15. Duvick DN, Smith JSC, Cooper M (2004) Long-term selection in a commercial hybrid maize breeding program. Plant Breed. Rev. J Janick Ed Vol 24 Part 2 Long Term Sel. Crops Anim. Bact., Wiley, New York, pp 109–151Google Scholar
  16. Eberhart SA (1964) Least squares method for comparing progress among recurrent selection methods 1. Crop Sci 4:230–231CrossRefGoogle Scholar
  17. Falconer DS, Mackay TFC (1996) Introduction to quantitative genetics, 4th edn. Longmans Green, Harlow, Essex, UKGoogle Scholar
  18. Falke KC, Flachenecker C, Melchinger AE, Piepho H-P, Maurer HP et al (2007a) Temporal changes in allele frequencies in two European F(2) flint maize populations under modified recurrent full-sib selection. TAG Theor Appl Genet Theor Angew Genet 114:765–776CrossRefGoogle Scholar
  19. Falke KC, Maurer HP, Melchinger AE, Piepho H-P, Flachenecker C et al (2007b) Linkage disequilibrium in two European F(2) flint maize populations under modified recurrent full-sib selection. TAG Theor Appl Genet Theor Angew Genet 115:289–297CrossRefGoogle Scholar
  20. Felsenstein J (1965) The effect of linkage on directional selection. Genetics 52(2):349–363Google Scholar
  21. Feng L, Sebastian S, Smith S, Cooper M (2006) Temporal trends in SSR allele frequencies associated with long-term selection for yield in maize. Maydica 51:293–300Google Scholar
  22. Fischer S, Möhring J, Schön CC, Piepho H-P, Klein D et al (2008) Trends in genetic variance components during 30 years of hybrid maize breeding at the University of Hohenheim. Plant Breed 127:446–451CrossRefGoogle Scholar
  23. Fischer S, Möhring J, Maurer HP, Piepho H-P, Thiemt E-M et al (2009) Impact of genetic divergence on the ratio of variance due to specific vs. general combining ability in winter triticale. Crop Sci 49:2119–2122CrossRefGoogle Scholar
  24. Flachenecker C, Frisch M, Falke KC, Melchinger AE (2006) Trends in population parameters and best linear unbiased prediction of progeny performance in a European F2 maize population under modified recurrent full-sib selection. Theor Appl Genet 112:483–491CrossRefGoogle Scholar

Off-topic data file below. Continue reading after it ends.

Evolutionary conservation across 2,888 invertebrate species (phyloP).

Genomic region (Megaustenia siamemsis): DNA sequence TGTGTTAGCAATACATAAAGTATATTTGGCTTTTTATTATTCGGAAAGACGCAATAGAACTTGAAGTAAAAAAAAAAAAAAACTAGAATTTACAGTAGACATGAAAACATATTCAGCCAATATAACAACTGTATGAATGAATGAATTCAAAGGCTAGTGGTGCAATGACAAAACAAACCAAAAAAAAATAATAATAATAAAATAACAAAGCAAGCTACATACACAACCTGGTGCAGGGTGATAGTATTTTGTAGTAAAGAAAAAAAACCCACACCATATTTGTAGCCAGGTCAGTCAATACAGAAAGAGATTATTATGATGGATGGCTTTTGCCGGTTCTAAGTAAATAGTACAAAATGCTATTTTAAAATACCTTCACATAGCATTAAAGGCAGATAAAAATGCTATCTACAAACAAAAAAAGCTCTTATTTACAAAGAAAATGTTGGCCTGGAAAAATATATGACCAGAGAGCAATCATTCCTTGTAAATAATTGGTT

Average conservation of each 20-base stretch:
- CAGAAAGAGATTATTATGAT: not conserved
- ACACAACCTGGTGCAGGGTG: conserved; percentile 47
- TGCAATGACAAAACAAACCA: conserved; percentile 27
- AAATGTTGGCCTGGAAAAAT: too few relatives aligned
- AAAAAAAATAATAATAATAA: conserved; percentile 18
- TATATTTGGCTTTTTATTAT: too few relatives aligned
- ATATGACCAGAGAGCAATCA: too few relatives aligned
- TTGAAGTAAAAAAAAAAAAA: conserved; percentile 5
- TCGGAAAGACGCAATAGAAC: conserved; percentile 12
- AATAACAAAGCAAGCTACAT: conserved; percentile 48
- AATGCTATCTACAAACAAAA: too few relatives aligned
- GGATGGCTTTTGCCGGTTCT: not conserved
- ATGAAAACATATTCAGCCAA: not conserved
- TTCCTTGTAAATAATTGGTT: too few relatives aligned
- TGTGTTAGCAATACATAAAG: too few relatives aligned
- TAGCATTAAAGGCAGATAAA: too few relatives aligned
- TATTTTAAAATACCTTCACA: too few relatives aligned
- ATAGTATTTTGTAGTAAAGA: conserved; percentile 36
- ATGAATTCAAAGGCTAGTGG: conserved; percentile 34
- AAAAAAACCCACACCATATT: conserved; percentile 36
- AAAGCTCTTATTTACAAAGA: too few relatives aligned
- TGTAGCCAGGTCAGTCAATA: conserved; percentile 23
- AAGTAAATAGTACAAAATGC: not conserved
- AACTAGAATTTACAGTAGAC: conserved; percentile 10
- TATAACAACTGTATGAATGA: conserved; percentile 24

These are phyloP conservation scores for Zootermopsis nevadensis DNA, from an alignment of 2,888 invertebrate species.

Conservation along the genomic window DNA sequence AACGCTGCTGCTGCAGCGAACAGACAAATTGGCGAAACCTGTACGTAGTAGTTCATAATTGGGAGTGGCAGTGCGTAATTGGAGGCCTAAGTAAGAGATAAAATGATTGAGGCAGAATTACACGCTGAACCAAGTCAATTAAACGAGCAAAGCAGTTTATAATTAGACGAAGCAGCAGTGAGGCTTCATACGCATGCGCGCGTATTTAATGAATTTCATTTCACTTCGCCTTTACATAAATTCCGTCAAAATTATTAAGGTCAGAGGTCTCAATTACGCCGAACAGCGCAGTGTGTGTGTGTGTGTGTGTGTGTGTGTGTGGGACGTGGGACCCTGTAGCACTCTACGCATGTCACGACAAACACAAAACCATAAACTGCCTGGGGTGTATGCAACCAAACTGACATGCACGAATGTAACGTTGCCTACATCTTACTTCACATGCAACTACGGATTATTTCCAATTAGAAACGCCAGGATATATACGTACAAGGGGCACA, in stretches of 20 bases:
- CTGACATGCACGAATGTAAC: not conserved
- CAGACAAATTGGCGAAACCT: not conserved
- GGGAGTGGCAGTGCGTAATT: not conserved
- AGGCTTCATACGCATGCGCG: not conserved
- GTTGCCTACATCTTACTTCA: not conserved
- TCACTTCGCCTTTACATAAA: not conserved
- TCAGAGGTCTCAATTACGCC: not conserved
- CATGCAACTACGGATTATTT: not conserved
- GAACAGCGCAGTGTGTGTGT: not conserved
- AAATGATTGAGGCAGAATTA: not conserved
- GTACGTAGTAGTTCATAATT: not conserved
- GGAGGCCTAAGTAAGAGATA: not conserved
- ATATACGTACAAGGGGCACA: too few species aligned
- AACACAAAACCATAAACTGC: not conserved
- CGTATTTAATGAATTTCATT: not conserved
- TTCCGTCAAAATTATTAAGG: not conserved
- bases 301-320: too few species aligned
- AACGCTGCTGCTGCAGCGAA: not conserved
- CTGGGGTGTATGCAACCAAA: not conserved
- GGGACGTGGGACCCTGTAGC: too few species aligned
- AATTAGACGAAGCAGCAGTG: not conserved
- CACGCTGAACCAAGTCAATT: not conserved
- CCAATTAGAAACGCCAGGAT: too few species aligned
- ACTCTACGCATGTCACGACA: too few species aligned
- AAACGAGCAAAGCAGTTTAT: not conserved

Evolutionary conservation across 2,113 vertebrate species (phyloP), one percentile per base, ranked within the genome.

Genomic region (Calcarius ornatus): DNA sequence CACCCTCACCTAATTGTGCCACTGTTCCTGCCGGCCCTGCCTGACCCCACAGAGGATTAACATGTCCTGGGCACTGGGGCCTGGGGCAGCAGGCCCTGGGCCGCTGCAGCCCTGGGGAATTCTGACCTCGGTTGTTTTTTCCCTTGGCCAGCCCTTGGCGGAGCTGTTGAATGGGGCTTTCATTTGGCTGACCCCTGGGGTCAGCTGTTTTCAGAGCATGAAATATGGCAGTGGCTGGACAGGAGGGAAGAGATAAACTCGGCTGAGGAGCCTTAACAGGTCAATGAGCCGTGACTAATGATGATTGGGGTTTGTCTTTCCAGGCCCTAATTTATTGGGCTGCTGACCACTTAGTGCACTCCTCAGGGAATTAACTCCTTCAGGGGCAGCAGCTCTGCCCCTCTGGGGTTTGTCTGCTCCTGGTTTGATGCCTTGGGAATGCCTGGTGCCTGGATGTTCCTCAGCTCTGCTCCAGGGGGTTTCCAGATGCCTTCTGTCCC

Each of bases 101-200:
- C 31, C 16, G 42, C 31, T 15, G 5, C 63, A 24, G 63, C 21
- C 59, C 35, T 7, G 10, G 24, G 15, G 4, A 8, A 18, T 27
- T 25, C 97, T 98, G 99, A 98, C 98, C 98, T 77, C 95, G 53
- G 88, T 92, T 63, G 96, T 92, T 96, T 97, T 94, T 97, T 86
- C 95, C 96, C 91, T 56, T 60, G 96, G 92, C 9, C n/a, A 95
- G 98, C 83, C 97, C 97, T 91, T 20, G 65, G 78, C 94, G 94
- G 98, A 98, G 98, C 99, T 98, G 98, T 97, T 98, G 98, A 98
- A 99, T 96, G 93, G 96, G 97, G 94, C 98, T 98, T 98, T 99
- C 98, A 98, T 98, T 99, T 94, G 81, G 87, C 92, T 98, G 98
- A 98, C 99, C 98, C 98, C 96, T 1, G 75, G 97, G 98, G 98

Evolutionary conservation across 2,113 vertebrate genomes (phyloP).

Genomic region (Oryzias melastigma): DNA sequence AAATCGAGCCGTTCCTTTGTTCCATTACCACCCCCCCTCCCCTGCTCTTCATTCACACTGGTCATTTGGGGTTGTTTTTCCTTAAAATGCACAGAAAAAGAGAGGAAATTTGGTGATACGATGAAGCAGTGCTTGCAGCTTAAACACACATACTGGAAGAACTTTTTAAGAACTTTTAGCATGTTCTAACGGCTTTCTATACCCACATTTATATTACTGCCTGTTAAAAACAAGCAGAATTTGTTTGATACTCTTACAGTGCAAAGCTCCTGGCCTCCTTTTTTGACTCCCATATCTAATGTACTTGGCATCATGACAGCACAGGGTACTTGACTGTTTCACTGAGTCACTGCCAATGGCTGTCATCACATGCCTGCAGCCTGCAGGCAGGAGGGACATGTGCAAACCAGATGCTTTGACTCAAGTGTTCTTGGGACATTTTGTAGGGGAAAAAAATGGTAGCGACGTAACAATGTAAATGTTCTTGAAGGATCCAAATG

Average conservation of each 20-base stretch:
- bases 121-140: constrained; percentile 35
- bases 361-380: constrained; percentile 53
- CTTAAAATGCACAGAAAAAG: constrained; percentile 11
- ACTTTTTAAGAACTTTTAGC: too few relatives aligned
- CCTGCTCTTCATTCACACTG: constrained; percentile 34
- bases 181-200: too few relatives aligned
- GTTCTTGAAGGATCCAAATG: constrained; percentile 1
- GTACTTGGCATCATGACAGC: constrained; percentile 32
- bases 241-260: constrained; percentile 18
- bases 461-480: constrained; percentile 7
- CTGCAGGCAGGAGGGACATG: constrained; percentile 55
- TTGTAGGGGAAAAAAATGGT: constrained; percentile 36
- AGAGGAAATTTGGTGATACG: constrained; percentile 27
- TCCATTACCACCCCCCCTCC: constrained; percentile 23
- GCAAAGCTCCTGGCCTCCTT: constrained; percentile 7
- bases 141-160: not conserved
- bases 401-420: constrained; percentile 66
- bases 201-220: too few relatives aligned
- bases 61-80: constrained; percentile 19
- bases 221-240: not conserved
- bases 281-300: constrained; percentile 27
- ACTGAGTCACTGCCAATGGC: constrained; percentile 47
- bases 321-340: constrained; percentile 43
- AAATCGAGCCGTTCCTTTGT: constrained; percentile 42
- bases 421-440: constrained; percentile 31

25. Ganal MW, Durstewitz G, Polley A, Bérard A, Buckler ES et al (2011) A large maize (Zea mays L.) SNP genotyping array: development and germplasm genotyping, and genetic mapping to compare with the B73 reference genome. PLoS ONE 6:e28334CrossRefGoogle Scholar
  26. Gerke JP, Edwards JW, Guill KE, Ross-Ibarra J, McMullen MD (2015) The genomic impacts of drift and selection for hybrid performance in maize. Genetics 201:1201–1211CrossRefGoogle Scholar
  27. Gianola D, de los Campos G, Hill WG, Manfredi E, Fernando R (2009) Additive genetic variability and the bayesian alphabet. Genetics 183:347–363CrossRefGoogle Scholar
  28. Gonen S, Battagin M, Johnston SE, Gorjanc G, Hickey JM (2017) The potential of shifting recombination hotspots to increase genetic gain in livestock breeding. Genet Sel Evol 49:55CrossRefGoogle Scholar
  29. Gore MA, Chia J-M, Elshire RJ, Sun Q, Ersoz ES et al (2009) A first-generation haplotype map of maize. Science 326:1115–1117CrossRefGoogle Scholar
  30. Gorjanc G, Gaynor RC, Hickey JM (2018) Optimal cross selection for long-term genetic gain in two-part programs with rapid recurrent genomic selection. Theor Appl Genet 131:1953–1966CrossRefGoogle Scholar
  31. Gusev A, Lee SH, Trynka G, Finucane H, Vilhjálmsson BJ et al (2014) Partitioning heritability of regulatory and cell-type-specific variants across 11 common diseases. Am J Hum Genet 95:535–552CrossRefGoogle Scholar
  32. Hallauer AR, Darrah LL (1985) Compendium of recurrent selection methods and their application. Crit Rev Plant Sci 3:1–33CrossRefGoogle Scholar
  33. Hill WG (1981) Estimation of effective population size from data on linkage disequilibrium 1. Genet Res 38:209–216CrossRefGoogle Scholar
  34. Hill WG, Robertson A (1966) The effect of linkage on limits to artificial selection. Genet Res 8:269–294CrossRefGoogle Scholar
  35. Hospital F, Chevalet C (1996) Interactions of selection, linkage and drift in the dynamics of polygenic characters. Genet Res 67:77–87CrossRefGoogle Scholar
  36. Inghelandt DV, Melchinger AE, Lebreton C, Stich B (2010) Population structure and genetic diversity in a commercial maize breeding program assessed with SSR and SNP markers. Theor Appl Genet 120:1289–1299CrossRefGoogle Scholar
  37. Jensen J, Su G, Madsen P (2012) Partitioning additive genetic variance into genomic and remaining polygenic components for complex traits in dairy cattle. BMC Genet 13:44CrossRefGoogle Scholar
  38. Jiao Y, Peluso P, Shi J, Liang T, Stitzer MC et al (2017) Improved maize reference genome with single-molecule technologies. Nature 546:524–527Google Scholar